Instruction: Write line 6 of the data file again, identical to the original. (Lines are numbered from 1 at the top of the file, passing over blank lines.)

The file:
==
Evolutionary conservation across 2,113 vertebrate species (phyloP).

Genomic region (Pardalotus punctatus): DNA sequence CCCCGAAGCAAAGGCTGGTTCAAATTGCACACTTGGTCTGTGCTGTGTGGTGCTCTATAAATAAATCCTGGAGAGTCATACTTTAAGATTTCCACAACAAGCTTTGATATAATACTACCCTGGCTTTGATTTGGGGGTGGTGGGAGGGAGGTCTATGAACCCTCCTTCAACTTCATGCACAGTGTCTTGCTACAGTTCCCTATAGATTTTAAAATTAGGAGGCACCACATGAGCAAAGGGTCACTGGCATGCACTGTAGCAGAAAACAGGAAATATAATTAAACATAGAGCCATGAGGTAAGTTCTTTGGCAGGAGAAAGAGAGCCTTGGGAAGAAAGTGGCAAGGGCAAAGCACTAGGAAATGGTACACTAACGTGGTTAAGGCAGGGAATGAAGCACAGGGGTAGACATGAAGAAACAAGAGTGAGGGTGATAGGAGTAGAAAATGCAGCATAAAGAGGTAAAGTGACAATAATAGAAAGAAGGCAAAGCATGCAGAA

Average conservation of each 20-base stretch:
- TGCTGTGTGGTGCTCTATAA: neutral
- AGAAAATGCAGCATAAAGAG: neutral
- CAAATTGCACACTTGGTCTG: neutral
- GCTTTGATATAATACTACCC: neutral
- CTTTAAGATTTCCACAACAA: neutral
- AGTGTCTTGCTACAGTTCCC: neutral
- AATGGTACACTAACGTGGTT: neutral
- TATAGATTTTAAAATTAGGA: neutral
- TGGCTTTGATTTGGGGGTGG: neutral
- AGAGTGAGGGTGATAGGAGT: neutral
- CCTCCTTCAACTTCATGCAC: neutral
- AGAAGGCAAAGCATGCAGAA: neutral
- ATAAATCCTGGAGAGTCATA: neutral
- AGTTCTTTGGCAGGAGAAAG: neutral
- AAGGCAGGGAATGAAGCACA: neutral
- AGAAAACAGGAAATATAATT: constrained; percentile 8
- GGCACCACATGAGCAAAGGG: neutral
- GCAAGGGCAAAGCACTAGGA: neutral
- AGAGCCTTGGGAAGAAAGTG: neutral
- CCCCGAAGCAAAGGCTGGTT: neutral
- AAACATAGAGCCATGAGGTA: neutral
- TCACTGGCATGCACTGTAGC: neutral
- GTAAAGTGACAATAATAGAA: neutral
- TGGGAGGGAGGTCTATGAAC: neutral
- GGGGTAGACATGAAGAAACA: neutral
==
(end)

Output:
- CAAATTGCACACTTGGTCTG: neutral